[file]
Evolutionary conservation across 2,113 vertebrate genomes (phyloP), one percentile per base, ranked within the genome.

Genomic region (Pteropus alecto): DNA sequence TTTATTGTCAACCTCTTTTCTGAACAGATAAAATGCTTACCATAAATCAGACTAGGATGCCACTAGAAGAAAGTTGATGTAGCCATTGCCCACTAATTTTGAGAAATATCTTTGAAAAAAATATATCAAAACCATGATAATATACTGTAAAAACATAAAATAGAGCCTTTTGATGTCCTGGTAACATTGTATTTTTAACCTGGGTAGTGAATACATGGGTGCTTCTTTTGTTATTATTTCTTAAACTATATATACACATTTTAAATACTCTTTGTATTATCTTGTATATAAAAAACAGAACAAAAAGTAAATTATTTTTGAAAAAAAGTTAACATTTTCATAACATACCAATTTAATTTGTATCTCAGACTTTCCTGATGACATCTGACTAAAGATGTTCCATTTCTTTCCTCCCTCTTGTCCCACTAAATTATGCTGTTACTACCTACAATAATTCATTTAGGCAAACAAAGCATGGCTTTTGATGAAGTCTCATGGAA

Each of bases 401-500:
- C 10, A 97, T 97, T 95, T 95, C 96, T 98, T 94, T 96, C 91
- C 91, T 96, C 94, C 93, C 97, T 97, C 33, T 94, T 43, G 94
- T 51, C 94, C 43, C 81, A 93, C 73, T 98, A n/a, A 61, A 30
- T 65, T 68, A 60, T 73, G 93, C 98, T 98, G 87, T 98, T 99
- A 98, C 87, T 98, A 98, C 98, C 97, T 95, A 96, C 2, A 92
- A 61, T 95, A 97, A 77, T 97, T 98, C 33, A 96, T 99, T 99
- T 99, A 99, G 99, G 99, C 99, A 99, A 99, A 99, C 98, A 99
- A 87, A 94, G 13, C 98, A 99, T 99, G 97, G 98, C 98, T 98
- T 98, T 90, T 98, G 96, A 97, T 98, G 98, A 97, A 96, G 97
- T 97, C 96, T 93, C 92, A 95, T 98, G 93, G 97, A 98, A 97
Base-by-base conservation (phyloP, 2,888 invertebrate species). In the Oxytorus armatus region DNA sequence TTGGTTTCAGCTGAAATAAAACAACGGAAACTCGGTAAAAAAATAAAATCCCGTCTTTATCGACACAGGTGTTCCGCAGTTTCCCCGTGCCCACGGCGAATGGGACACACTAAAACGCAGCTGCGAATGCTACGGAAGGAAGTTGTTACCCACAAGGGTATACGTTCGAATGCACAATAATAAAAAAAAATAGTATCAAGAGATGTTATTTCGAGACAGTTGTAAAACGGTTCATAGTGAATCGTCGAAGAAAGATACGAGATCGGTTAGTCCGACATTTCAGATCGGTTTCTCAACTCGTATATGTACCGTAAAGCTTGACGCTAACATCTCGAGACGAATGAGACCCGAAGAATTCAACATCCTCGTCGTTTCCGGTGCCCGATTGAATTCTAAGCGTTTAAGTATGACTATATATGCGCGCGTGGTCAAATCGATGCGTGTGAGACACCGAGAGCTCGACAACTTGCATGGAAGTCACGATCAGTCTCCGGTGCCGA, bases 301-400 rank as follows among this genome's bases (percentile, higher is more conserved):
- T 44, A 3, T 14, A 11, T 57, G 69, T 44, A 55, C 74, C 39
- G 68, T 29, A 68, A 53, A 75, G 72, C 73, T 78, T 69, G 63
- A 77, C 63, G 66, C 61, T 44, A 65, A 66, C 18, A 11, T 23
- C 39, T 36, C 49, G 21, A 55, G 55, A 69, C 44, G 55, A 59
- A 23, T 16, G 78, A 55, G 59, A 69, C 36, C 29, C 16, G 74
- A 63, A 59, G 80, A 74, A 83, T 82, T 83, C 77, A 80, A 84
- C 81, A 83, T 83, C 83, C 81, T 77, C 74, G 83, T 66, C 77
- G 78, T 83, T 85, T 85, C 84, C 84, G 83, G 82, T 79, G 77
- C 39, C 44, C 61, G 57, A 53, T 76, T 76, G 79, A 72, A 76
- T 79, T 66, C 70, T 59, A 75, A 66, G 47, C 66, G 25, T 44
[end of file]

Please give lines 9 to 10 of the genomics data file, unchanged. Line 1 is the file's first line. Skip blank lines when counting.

- A 61, T 95, A 97, A 77, T 97, T 98, C 33, A 96, T 99, T 99
- T 99, A 99, G 99, G 99, C 99, A 99, A 99, A 99, C 98, A 99